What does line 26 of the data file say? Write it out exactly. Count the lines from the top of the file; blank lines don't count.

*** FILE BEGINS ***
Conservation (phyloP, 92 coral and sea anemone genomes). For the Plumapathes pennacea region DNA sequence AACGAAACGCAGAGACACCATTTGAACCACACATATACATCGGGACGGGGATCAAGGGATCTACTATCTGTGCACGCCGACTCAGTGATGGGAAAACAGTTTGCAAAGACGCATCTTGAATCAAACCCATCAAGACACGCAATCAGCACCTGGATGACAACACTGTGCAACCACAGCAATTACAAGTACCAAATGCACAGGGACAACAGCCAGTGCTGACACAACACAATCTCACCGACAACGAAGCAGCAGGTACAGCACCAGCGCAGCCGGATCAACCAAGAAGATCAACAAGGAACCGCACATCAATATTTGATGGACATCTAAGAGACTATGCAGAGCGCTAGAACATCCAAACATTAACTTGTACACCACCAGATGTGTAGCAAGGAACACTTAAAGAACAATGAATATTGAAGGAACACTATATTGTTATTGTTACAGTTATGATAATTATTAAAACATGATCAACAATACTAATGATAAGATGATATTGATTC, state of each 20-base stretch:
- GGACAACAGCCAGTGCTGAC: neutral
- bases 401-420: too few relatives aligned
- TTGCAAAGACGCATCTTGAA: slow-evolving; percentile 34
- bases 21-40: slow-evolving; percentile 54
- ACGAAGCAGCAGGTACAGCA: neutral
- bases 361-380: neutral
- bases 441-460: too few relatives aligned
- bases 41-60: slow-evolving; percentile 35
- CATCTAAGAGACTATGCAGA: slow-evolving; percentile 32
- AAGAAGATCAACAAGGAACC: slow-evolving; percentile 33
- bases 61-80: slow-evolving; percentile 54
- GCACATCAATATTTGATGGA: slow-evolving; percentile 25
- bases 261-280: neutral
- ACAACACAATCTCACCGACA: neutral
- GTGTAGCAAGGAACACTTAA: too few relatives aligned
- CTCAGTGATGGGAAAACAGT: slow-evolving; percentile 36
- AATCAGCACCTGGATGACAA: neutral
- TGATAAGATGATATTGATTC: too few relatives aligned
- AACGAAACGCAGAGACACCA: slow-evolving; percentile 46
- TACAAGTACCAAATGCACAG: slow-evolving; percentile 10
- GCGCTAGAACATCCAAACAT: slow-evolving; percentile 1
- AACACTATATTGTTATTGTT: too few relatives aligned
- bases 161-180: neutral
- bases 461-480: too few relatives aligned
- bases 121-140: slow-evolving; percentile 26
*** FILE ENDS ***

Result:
- bases 121-140: slow-evolving; percentile 26